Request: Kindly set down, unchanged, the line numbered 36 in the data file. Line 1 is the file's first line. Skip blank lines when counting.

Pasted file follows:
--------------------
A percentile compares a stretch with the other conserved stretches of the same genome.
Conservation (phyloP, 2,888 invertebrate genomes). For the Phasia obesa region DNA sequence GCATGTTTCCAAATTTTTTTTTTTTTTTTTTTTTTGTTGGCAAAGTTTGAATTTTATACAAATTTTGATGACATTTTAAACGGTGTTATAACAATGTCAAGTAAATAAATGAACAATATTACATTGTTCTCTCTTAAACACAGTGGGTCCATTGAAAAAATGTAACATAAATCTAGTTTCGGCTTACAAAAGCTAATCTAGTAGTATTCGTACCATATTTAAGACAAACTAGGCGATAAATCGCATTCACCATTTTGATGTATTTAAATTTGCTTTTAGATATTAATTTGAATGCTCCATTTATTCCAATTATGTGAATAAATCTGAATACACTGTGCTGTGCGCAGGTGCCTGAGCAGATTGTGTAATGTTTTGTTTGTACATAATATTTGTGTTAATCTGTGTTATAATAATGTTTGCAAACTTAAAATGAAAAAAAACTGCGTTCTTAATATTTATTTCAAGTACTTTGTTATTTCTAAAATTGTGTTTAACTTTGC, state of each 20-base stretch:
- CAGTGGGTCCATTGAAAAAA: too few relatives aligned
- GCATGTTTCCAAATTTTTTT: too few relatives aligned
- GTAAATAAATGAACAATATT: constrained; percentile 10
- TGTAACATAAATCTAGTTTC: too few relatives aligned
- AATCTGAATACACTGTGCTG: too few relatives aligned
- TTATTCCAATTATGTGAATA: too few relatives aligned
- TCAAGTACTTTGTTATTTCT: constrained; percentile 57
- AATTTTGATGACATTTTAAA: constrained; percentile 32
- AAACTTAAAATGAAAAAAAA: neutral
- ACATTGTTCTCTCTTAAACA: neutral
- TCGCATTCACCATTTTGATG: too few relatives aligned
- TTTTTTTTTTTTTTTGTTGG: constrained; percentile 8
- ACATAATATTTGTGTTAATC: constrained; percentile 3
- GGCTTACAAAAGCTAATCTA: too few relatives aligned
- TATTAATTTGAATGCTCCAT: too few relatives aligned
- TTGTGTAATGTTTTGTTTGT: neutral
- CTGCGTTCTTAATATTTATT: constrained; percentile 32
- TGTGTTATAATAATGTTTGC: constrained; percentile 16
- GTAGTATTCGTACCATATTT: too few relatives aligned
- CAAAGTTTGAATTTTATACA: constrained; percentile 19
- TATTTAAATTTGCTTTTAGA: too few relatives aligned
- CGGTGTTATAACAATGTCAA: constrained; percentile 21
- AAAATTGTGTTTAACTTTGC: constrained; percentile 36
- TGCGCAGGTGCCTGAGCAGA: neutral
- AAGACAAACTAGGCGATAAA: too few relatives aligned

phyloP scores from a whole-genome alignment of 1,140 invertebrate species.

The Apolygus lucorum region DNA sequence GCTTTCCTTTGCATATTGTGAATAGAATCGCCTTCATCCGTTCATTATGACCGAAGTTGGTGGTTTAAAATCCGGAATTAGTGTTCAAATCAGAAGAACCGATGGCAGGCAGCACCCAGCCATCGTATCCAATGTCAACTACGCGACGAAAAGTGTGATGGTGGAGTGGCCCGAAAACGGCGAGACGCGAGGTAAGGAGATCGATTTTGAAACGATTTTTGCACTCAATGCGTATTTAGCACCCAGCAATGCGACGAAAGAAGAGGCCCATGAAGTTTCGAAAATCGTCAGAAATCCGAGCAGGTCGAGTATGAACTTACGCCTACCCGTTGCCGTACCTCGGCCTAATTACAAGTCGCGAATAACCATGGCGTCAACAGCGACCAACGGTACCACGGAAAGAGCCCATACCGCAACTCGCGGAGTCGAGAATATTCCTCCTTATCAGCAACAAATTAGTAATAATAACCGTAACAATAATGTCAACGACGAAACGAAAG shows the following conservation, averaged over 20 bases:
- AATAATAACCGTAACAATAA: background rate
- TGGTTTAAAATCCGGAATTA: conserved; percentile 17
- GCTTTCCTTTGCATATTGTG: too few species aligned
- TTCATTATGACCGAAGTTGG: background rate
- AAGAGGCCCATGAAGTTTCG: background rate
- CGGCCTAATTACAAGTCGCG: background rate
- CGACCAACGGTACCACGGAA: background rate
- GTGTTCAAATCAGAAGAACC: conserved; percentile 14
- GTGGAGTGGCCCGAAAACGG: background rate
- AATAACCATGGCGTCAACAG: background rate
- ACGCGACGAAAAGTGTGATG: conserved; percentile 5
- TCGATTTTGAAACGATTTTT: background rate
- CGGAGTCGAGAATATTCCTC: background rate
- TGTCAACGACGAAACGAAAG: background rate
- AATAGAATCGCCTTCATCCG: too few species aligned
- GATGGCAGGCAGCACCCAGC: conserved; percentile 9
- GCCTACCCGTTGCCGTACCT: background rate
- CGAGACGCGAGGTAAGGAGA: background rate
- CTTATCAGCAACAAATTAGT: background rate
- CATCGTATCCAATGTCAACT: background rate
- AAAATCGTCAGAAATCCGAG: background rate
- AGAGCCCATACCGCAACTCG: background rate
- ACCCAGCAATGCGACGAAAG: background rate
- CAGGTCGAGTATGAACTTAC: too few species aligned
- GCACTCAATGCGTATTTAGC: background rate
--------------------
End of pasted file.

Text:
- CGACCAACGGTACCACGGAA: background rate